Under this government directive, Akagera National Park — clear on the other side of Rwanda, but no more than a half day’s drive from Nyungwe — has evolved from a shattered post-conflict wasteland to a pristine savanna and game reserve, which includes the largest protected wetland in central Africa.
A deck at the new Ruzizi Tented Lodge. (Photo: Ruzizi Tented Lodge/Facebook)
Dust fills my car while winding through the park, where I spot giraffe, hippos, zebra, crocodiles, two elephants, hundreds of impala and baboons, crocodile, water buffalo, Technicolor birds — even a rare leopard. On the shore of Lake Ihema, the Ruzizi Tented Lodge recently opened, with elegant but simple tents and a sultry view onto the water.
Related: Mud, Sweat, and (Joyful) Tears: A Gorilla Trek in Rwanda
The Virungas towering over the Rwanda landscape. (Photo: Novarc Images / Alamy Stock Photo)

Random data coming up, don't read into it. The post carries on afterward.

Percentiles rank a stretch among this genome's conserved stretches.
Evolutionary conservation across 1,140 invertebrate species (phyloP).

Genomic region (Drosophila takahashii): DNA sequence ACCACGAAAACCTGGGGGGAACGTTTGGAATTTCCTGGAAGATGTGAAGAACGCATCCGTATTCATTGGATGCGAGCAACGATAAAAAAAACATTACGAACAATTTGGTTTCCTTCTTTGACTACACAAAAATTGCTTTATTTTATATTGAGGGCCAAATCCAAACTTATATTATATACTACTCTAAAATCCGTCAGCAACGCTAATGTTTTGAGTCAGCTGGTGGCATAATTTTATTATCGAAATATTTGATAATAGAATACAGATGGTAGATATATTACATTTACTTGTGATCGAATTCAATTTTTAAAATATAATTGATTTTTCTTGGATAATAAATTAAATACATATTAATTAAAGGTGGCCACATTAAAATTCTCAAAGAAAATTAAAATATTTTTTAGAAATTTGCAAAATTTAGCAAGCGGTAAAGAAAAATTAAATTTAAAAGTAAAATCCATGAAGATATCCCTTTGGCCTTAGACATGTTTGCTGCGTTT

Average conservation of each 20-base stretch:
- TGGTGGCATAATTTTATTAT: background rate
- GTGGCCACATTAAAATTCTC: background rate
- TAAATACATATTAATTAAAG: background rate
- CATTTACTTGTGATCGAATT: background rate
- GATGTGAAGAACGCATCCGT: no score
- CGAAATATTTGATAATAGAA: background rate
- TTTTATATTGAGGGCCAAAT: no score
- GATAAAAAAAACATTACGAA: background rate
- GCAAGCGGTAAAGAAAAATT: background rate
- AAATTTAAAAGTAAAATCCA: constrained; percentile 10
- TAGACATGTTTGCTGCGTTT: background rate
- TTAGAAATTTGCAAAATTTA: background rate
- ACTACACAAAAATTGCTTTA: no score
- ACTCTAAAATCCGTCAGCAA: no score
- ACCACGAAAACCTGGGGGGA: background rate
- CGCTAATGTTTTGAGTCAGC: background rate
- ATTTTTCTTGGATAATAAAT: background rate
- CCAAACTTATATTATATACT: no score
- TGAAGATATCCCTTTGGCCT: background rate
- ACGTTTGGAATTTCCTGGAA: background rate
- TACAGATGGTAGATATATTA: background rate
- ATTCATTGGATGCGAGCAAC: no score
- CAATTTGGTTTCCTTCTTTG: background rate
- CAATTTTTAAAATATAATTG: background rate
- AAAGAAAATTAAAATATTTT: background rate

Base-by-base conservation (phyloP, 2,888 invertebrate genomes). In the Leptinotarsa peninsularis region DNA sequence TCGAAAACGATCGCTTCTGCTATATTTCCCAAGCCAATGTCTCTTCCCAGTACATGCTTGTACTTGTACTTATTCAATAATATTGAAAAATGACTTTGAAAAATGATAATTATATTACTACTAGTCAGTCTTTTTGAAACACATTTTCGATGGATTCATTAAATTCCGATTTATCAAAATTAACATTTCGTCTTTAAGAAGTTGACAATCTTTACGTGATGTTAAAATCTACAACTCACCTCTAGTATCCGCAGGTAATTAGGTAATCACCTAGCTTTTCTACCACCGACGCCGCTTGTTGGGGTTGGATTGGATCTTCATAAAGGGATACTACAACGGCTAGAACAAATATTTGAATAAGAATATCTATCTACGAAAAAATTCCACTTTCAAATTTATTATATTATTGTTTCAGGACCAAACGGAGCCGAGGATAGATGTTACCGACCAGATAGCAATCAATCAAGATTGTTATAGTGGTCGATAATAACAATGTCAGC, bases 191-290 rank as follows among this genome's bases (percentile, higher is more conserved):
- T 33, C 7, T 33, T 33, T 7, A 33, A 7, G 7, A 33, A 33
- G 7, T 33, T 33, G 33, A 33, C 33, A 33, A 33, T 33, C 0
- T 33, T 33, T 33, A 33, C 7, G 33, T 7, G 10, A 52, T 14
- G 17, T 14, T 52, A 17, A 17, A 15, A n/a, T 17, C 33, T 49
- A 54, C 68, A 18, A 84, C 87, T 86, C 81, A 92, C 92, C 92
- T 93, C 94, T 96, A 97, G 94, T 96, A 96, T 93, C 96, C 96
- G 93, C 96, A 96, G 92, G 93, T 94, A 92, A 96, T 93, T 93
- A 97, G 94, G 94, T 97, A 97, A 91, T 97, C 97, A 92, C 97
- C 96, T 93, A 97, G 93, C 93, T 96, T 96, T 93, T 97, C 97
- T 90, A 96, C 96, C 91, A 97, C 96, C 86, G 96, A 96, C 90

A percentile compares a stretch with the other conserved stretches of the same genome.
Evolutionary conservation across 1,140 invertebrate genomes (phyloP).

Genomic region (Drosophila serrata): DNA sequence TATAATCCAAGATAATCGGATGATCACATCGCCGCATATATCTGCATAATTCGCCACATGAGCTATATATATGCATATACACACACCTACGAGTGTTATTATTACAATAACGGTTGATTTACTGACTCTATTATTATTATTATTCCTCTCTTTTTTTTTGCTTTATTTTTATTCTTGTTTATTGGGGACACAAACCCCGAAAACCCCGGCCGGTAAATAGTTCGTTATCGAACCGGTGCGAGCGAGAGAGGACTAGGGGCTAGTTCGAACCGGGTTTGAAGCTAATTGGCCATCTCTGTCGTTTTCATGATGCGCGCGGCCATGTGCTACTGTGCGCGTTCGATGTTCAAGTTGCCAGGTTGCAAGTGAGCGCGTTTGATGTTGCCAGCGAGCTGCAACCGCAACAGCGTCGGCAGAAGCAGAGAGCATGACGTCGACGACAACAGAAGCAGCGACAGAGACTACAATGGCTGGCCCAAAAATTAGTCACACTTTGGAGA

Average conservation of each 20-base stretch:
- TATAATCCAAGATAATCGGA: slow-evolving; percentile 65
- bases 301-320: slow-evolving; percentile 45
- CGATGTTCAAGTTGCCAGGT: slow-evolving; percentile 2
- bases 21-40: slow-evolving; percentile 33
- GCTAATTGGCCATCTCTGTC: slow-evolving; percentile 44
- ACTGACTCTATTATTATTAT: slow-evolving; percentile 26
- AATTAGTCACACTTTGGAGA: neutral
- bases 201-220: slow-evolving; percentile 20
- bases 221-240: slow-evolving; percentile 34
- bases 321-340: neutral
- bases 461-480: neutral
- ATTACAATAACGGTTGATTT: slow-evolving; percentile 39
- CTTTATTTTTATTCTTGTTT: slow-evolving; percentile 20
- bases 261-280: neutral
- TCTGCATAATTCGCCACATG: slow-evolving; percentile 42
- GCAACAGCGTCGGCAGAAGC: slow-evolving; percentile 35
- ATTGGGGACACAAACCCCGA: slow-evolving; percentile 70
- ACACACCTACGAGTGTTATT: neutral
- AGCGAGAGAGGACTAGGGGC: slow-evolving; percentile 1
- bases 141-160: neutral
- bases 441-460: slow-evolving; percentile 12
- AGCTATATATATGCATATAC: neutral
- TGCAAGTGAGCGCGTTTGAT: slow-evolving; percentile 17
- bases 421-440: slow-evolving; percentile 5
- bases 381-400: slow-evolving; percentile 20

On this November day, there is literally no other vehicle in the park. What always strikes me here, and elsewhere in Rwanda, is this rare chance to experience a disappearing Africa. This sensation was perhaps most profound on my second visit to the Virunga Range. This time, I made the treacherous climb up Mount Bisoke, one of the five dormant volcanoes in the park. On the way down, sliding through ankle-deep mud, our guide stopped suddenly and whispered, “Please keep your voices down.” We had bumped into a family of gorillas, not one of those tracked daily for tourists. Two females and four of their young were hanging in the trees no more than five feet from me.
This is what brings me back to Rwanda again and again. That, and the courage of a people who are infused with hope, who have risen from the ashes and wish now to let the world in.